People do things a certain way because that is what has yielded good results for them in the past.

Understanding that these may be the underlying reason that someone acted poorly towards you makes it easier to forgive them for that action and to help them understand how these things affect you.

Actions by other people that leave you in significant hardship or receiving harm, perhaps don't need to be forgiven. One may ask how does forgiveness for these action help humanity? How does it reduce suffering and increase happiness? That answer could very well be that forgiveness does not accomplish that goal and should not be dispensed. Forgiveness for negative actions that result in permanent harm may not better humanity, community or even family. Instead another form of closure will be needed. I personally think jail is pretty good, I wish jail time for horrific deeds resulted in a lifetime of breaking rocks in the winter, but I guess we don't all get what we want.

"Water under the Bridge", is a healthy attitude can be achieved by remembering that if the result of someones poor actions is not long lasting, then you are truly not affected affected by it, no matter how much it may feel like you are. Understanding the mechanism by which the person is choosing to act help for you to achieve forgiveness. But it is not your only choice and no one says its required. Seek closure, not necessarily forgiveness.

2 comments:

On 11/24/08, 5:23 AM , Buffy said...

Forgiving someone when they have done you a serious harm is better for you than walking around consumed with anger and resentment.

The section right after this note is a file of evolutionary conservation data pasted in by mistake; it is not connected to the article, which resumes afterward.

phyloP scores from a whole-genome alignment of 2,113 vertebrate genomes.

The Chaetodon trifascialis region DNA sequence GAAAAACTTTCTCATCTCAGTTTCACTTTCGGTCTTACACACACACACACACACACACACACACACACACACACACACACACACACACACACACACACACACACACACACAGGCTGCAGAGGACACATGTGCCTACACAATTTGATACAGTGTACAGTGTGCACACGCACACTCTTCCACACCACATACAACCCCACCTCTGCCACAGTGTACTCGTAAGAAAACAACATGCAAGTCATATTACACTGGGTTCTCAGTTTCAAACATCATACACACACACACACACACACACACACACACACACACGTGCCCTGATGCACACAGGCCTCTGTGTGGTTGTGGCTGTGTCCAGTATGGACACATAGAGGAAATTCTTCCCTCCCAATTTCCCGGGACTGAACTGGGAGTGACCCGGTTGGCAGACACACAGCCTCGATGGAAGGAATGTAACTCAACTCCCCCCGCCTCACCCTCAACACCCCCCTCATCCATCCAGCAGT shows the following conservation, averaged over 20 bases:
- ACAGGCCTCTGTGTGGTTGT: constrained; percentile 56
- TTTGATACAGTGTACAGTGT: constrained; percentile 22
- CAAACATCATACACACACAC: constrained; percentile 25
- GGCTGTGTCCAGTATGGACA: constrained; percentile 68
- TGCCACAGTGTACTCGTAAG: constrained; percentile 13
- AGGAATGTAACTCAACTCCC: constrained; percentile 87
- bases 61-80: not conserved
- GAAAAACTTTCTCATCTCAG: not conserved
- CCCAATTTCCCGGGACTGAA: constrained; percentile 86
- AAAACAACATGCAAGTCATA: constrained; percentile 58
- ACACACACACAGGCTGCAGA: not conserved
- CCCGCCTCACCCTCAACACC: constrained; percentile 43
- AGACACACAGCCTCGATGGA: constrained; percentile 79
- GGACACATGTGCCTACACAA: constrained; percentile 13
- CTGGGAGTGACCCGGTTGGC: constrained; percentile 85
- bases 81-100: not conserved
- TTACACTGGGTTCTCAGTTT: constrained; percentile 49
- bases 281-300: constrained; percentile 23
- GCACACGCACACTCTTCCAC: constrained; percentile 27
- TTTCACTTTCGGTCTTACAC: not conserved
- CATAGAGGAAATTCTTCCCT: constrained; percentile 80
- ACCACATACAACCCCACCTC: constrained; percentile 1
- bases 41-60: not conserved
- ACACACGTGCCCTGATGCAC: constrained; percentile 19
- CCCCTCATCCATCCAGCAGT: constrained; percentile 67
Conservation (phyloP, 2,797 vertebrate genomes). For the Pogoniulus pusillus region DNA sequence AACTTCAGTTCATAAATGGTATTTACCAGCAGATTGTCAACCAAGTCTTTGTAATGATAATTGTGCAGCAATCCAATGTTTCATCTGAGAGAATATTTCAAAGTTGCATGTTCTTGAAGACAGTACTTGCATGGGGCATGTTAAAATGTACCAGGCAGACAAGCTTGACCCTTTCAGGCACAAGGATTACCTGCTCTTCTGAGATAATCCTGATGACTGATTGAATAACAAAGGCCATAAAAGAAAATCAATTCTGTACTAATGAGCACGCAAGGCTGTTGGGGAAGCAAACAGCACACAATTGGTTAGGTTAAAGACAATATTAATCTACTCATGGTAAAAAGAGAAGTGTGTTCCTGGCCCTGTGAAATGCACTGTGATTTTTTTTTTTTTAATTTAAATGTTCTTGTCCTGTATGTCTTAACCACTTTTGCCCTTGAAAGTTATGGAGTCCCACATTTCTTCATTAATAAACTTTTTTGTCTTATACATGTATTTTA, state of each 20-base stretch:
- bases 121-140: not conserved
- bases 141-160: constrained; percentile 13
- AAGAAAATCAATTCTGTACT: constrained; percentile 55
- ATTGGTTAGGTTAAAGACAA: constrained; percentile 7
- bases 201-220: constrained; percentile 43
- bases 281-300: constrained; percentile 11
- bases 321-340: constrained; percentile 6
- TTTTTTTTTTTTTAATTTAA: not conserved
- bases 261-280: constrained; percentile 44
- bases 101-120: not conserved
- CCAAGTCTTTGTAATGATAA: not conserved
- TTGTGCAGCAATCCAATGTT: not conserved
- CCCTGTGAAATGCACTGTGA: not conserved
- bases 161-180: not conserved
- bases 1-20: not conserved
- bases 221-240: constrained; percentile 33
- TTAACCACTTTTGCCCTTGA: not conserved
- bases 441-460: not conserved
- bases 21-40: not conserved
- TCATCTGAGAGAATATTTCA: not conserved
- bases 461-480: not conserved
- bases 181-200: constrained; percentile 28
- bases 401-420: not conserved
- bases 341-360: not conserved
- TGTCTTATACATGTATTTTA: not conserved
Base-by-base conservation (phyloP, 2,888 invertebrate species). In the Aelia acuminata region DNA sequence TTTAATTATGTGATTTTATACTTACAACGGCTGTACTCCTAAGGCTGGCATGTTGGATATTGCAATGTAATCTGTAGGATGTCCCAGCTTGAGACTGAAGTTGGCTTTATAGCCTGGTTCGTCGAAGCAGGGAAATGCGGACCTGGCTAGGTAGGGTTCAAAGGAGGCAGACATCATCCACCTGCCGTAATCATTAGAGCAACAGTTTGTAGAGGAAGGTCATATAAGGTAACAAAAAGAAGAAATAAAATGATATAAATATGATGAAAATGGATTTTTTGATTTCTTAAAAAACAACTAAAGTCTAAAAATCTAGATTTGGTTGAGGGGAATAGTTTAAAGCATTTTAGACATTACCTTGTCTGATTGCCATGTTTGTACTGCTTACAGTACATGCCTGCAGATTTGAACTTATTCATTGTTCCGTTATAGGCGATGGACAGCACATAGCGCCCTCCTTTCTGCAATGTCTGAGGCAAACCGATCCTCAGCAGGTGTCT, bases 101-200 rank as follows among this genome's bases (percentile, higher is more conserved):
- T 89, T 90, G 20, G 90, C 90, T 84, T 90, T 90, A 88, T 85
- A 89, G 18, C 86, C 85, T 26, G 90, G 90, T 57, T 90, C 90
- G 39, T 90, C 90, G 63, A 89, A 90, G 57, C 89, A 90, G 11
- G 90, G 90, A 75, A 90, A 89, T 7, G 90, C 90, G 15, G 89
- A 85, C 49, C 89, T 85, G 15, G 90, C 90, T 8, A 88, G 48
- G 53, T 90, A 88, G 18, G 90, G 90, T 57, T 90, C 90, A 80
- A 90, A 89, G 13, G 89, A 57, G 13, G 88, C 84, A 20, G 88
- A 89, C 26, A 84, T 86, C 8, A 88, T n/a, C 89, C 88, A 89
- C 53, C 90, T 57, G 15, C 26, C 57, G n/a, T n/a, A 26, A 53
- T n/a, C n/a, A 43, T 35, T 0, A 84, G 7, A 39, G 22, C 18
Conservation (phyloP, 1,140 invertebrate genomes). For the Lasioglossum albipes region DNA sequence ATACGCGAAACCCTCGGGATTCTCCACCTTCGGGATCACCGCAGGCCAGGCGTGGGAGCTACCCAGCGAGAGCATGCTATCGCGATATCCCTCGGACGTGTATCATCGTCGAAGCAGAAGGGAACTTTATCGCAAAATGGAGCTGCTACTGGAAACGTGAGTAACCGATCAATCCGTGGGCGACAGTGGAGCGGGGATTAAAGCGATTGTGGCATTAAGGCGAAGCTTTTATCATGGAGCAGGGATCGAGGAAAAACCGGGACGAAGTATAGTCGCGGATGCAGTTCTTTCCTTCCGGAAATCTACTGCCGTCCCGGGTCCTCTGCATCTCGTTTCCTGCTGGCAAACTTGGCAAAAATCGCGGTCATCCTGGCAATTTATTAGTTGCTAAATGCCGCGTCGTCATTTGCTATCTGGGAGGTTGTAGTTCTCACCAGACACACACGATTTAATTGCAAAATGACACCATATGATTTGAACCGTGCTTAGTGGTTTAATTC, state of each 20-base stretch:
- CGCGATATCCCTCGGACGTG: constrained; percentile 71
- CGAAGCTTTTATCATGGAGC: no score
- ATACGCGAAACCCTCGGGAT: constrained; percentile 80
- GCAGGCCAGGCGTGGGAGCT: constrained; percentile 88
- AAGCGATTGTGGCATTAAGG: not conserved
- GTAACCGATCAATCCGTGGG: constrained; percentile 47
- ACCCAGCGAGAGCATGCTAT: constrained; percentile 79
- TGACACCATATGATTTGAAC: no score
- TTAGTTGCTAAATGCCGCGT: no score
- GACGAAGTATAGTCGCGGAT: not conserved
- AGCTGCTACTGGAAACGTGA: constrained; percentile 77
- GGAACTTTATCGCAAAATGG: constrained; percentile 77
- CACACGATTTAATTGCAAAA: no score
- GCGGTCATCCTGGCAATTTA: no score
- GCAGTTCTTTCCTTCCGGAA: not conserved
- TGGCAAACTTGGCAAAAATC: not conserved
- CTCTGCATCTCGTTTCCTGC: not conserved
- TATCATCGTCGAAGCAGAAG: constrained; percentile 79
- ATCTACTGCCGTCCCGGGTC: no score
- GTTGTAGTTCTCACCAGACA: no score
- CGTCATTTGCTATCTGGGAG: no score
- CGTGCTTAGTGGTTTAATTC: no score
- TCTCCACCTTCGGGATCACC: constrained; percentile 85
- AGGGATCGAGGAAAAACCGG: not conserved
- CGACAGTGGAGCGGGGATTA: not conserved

Plus, often when someone does you a serious harm there is a cause behind it which needs exploring. If we are too busy being angry and bitter and wanting to see punishment we can't see clearly enough to analyse (either as an individual or as a society) what has caused this wrongdoing and what needs to be done to make sure it doesn't happen again.

 
On 11/24/08, 5:53 AM , Techskeptic said...

Forgiving someone when they have done you a serious harm is better for you than walking around consumed with anger and resentment.

Yes but that is presuming the forgiving is the only viable option with respect to doing nothing (i.e. walking around with anger and resentment).

Justice would help. The work has to be done to feel good that the justice delivered is enough. If someone hurt my daughter, my heart would tell me that this person should be wiped out, but the work must be done so that my head tells me that the punishment and justice was delivered properly.

I am very anti-death penalty. This doesnt make me immune from the emotions that exist that have created the death penalty (well, "eye for an eye" doesn't really help either).

Sadly, not everything has a cause or a reason. I am not sure that understanding the cause or reason is a personal responsibility. It is certainly a responsibility of a society, so we may reduce this sort of harm. But that effort must be done without the victim. Being a victim of a crime doesn't make you an expert on the crime, only the personal outcome of the harm.